So, what can we do to continue to expand health care coverage through health reform without breaking the U.S. bank? In an article titled “A Systemic Approach to Containing Health Care Spending” published in the August 2 New England Journal of Medicine, 23 health policy experts convened by the Center for American Progress set out nine major strategies to effectively contain health care costs both for public and private payers.
These experts insist that to effectively contain health care costs, strategies must target drivers of both the level and growth of costs and the role of medical prices and quantity of services; and eliminate administrative costs that do not improve health status and outcomes. The United States spends nearly $360 billion a year on administrative costs, accounting for 14 percent of excessive health spending.
“Although these solutions are not intended to be exhaustive, they have the greatest probability of both being implemented and successfully controlling health costs,” the report noted, emphasizing that it would be most effective to implement as a package the following recommended solutions.
• Negotiate uniform payment rates to apply to all payers and providers in a state; install an independent council to enforce a global spending target with growth per person limited to the average growth in wages. States will publicly report measured of quality, access, and costs with bonuses to be paid to high performing providers and payment rates adjusted for quality.
• Use payment alternatives to fee-for-service with fixed bundled payments for all the services and care a patient needs, including related rehabilitation and follow-up care for 90 days after discharge. Begin implementation as soon as possible using the bundles for 37 cardiac (heart) and orthopedic procedures used in the Medicare Acute Care Episode program.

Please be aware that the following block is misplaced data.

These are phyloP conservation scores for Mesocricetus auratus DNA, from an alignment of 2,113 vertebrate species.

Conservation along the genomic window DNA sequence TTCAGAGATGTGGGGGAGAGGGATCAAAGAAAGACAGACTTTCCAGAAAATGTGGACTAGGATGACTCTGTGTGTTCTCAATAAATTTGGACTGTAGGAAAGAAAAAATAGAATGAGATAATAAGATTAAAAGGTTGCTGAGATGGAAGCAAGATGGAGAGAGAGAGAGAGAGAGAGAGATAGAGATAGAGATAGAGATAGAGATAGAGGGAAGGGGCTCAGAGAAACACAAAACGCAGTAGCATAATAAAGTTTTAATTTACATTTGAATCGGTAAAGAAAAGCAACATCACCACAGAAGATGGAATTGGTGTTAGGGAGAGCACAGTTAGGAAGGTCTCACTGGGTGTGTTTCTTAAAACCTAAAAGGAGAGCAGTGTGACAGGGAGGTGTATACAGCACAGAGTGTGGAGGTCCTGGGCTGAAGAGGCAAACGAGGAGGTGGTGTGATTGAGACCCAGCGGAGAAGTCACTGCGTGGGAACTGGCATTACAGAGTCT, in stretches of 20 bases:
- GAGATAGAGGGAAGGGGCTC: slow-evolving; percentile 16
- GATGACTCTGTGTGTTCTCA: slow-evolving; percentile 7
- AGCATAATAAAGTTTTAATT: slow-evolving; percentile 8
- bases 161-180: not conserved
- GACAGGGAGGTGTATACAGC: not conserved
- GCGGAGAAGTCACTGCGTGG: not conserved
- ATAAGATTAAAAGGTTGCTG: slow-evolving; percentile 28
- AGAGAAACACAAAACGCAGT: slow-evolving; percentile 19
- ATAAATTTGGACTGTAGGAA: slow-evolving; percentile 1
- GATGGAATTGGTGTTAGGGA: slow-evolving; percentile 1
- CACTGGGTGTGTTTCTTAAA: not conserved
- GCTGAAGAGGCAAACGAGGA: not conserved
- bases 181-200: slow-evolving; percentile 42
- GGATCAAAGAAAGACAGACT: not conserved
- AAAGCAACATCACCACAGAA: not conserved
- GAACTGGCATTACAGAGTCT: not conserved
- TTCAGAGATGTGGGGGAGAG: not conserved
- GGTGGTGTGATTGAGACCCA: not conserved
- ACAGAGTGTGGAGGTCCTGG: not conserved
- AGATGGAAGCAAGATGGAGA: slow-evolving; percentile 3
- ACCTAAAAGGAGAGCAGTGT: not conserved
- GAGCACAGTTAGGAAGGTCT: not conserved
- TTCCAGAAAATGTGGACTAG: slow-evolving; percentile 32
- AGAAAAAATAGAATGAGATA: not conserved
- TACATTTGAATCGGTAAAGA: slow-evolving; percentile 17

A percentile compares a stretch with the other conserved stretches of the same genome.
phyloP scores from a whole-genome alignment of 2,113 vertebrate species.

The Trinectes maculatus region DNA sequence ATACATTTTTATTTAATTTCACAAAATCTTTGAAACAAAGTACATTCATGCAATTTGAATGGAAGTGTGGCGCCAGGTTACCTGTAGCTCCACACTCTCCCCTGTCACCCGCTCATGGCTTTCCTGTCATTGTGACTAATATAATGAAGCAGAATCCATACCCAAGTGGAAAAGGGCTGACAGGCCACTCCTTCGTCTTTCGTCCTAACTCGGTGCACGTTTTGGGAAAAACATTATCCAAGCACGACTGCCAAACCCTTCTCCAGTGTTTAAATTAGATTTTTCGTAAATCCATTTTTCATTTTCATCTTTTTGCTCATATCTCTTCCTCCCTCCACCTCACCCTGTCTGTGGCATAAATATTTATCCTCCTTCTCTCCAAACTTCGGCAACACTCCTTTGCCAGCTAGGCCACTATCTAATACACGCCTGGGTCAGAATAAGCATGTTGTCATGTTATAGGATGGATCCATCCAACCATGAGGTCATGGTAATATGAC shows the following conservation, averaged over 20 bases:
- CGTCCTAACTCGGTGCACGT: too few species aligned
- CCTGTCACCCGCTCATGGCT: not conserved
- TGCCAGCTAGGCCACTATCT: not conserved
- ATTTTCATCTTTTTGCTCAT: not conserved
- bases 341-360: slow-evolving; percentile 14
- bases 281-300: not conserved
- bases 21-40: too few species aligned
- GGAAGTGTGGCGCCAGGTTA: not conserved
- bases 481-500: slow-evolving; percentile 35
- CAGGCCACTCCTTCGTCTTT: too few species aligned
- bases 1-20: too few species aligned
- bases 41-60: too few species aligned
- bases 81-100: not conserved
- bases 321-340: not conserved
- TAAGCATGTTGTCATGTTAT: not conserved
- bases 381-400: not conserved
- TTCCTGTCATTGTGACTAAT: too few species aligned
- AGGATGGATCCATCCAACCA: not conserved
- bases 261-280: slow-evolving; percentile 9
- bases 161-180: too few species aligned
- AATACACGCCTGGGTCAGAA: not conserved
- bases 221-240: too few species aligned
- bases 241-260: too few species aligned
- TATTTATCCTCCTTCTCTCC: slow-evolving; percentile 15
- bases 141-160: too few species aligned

• Implement competitive bidding for all medical equipment and devices, laboratory tests, radiological diagnostic services, beginning with Medicare and health insurance exchanges negotiating for private payers and state employee plans.
• Health insurance exchanges should offer tiered products based on high quality and low cost providers tied to reduced cost-share for insureds who use the high quality providers.
• Simplify administrative systems by electronic exchange of eligibility and claims information; use a single standard physician credentialing system; electronically provide monthly explanation of benefits statements; implement electronic health records integrating clinical (test orders, for example) and administrative tasks (billing, prior authorization, and payments).
• Require full transparency in medical provider pricing, including out-of-pocket costs, quality of care, and patient volume; prohibit “gag clauses” (which forbid contracted providers from disclosing to patients the discounts negotiated with insurers) on price information. Have state insurance department and health insurance exchanges collect, audit, and publicly report pricing and claims data.
• Expand use of non-physician providers such as advance practice nurses or nurse practitioners.
• Expand to private sector payers the Medicare ban on physician self-referral to facilities in which they or their families have a financial interest.
• Reduce costs of defensive medicine by providing a “safe harbor” for providers who use qualified health information technology and evidence-based clinical practice guidelines.
In conclusion, the NEJM article states, “These are the types of large-scale solutions that are necessary to contain health costs. Although many in the health industry perceive that it is not in their interest to contain national health spending, it is a fact that what cannot continue will not continue….Americans therefore face a choice. Payers could simply shift costs to individuals. As those costs become more and more unaffordable, people would severely restrict their consumption of health care and might forgo necessary care.
“We present alternative strategies to contain national health spending that allow Americans to access necessary care. Our approach addresses the system as a whole, not just Medicare and Medicaid. It is the path to rising wages, a sustainable federal budget, and the health system that all Americans deserve.”
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